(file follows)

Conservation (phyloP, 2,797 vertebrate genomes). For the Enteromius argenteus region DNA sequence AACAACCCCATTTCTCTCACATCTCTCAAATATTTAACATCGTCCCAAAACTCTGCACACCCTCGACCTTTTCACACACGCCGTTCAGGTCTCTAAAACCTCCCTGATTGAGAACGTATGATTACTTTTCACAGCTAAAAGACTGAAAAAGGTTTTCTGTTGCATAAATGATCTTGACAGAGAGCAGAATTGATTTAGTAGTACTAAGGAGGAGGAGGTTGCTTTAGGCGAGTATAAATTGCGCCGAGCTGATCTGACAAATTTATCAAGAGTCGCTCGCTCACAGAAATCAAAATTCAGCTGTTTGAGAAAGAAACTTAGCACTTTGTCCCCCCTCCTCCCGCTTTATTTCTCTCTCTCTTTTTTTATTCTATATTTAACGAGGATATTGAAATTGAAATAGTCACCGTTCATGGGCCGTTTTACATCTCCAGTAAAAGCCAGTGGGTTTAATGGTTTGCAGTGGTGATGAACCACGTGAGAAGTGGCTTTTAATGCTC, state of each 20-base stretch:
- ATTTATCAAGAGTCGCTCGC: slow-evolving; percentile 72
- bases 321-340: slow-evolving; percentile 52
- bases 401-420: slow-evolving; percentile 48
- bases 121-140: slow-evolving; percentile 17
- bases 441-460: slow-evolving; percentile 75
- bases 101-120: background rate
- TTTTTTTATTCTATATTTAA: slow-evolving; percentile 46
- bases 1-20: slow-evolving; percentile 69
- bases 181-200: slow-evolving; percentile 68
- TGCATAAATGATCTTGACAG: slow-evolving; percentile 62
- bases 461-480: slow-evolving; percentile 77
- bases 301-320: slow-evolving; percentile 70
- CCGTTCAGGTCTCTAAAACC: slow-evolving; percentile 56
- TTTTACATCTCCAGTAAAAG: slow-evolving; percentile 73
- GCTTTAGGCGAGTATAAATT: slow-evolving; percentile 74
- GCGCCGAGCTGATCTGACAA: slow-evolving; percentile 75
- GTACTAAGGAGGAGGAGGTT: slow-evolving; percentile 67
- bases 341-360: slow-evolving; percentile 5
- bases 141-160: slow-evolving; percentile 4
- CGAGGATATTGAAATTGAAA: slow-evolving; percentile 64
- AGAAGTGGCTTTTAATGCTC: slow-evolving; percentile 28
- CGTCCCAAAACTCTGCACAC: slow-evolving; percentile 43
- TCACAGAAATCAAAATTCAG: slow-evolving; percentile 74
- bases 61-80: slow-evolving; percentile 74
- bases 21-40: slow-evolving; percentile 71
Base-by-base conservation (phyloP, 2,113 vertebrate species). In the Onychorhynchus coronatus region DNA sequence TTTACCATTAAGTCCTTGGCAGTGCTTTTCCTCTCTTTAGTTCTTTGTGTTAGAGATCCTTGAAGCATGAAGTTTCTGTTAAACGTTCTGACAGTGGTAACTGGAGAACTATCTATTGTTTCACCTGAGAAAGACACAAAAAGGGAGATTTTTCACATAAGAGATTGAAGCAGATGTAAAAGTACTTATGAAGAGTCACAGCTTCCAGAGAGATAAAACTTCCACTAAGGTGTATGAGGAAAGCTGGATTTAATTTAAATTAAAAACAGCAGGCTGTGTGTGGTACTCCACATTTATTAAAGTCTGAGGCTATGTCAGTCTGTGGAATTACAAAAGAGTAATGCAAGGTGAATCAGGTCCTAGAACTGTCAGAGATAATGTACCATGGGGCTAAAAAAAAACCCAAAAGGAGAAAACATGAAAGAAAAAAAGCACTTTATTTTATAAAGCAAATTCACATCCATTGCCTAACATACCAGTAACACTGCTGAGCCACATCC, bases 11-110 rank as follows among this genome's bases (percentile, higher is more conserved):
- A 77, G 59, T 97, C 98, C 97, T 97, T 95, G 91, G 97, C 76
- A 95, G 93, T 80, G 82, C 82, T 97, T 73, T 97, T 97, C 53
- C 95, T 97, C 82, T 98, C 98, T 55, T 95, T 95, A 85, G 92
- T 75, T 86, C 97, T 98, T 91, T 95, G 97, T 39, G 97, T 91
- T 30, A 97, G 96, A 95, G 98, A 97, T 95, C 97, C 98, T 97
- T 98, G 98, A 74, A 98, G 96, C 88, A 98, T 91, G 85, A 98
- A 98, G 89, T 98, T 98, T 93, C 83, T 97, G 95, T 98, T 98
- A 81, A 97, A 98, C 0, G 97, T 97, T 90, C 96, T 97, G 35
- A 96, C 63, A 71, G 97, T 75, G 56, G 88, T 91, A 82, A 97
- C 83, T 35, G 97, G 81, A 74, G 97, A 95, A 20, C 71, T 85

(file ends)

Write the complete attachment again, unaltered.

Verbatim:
Conservation (phyloP, 2,797 vertebrate genomes). For the Enteromius argenteus region DNA sequence AACAACCCCATTTCTCTCACATCTCTCAAATATTTAACATCGTCCCAAAACTCTGCACACCCTCGACCTTTTCACACACGCCGTTCAGGTCTCTAAAACCTCCCTGATTGAGAACGTATGATTACTTTTCACAGCTAAAAGACTGAAAAAGGTTTTCTGTTGCATAAATGATCTTGACAGAGAGCAGAATTGATTTAGTAGTACTAAGGAGGAGGAGGTTGCTTTAGGCGAGTATAAATTGCGCCGAGCTGATCTGACAAATTTATCAAGAGTCGCTCGCTCACAGAAATCAAAATTCAGCTGTTTGAGAAAGAAACTTAGCACTTTGTCCCCCCTCCTCCCGCTTTATTTCTCTCTCTCTTTTTTTATTCTATATTTAACGAGGATATTGAAATTGAAATAGTCACCGTTCATGGGCCGTTTTACATCTCCAGTAAAAGCCAGTGGGTTTAATGGTTTGCAGTGGTGATGAACCACGTGAGAAGTGGCTTTTAATGCTC, state of each 20-base stretch:
- ATTTATCAAGAGTCGCTCGC: slow-evolving; percentile 72
- bases 321-340: slow-evolving; percentile 52
- bases 401-420: slow-evolving; percentile 48
- bases 121-140: slow-evolving; percentile 17
- bases 441-460: slow-evolving; percentile 75
- bases 101-120: background rate
- TTTTTTTATTCTATATTTAA: slow-evolving; percentile 46
- bases 1-20: slow-evolving; percentile 69
- bases 181-200: slow-evolving; percentile 68
- TGCATAAATGATCTTGACAG: slow-evolving; percentile 62
- bases 461-480: slow-evolving; percentile 77
- bases 301-320: slow-evolving; percentile 70
- CCGTTCAGGTCTCTAAAACC: slow-evolving; percentile 56
- TTTTACATCTCCAGTAAAAG: slow-evolving; percentile 73
- GCTTTAGGCGAGTATAAATT: slow-evolving; percentile 74
- GCGCCGAGCTGATCTGACAA: slow-evolving; percentile 75
- GTACTAAGGAGGAGGAGGTT: slow-evolving; percentile 67
- bases 341-360: slow-evolving; percentile 5
- bases 141-160: slow-evolving; percentile 4
- CGAGGATATTGAAATTGAAA: slow-evolving; percentile 64
- AGAAGTGGCTTTTAATGCTC: slow-evolving; percentile 28
- CGTCCCAAAACTCTGCACAC: slow-evolving; percentile 43
- TCACAGAAATCAAAATTCAG: slow-evolving; percentile 74
- bases 61-80: slow-evolving; percentile 74
- bases 21-40: slow-evolving; percentile 71
Base-by-base conservation (phyloP, 2,113 vertebrate species). In the Onychorhynchus coronatus region DNA sequence TTTACCATTAAGTCCTTGGCAGTGCTTTTCCTCTCTTTAGTTCTTTGTGTTAGAGATCCTTGAAGCATGAAGTTTCTGTTAAACGTTCTGACAGTGGTAACTGGAGAACTATCTATTGTTTCACCTGAGAAAGACACAAAAAGGGAGATTTTTCACATAAGAGATTGAAGCAGATGTAAAAGTACTTATGAAGAGTCACAGCTTCCAGAGAGATAAAACTTCCACTAAGGTGTATGAGGAAAGCTGGATTTAATTTAAATTAAAAACAGCAGGCTGTGTGTGGTACTCCACATTTATTAAAGTCTGAGGCTATGTCAGTCTGTGGAATTACAAAAGAGTAATGCAAGGTGAATCAGGTCCTAGAACTGTCAGAGATAATGTACCATGGGGCTAAAAAAAAACCCAAAAGGAGAAAACATGAAAGAAAAAAAGCACTTTATTTTATAAAGCAAATTCACATCCATTGCCTAACATACCAGTAACACTGCTGAGCCACATCC, bases 11-110 rank as follows among this genome's bases (percentile, higher is more conserved):
- A 77, G 59, T 97, C 98, C 97, T 97, T 95, G 91, G 97, C 76
- A 95, G 93, T 80, G 82, C 82, T 97, T 73, T 97, T 97, C 53
- C 95, T 97, C 82, T 98, C 98, T 55, T 95, T 95, A 85, G 92
- T 75, T 86, C 97, T 98, T 91, T 95, G 97, T 39, G 97, T 91
- T 30, A 97, G 96, A 95, G 98, A 97, T 95, C 97, C 98, T 97
- T 98, G 98, A 74, A 98, G 96, C 88, A 98, T 91, G 85, A 98
- A 98, G 89, T 98, T 98, T 93, C 83, T 97, G 95, T 98, T 98
- A 81, A 97, A 98, C 0, G 97, T 97, T 90, C 96, T 97, G 35
- A 96, C 63, A 71, G 97, T 75, G 56, G 88, T 91, A 82, A 97
- C 83, T 35, G 97, G 81, A 74, G 97, A 95, A 20, C 71, T 85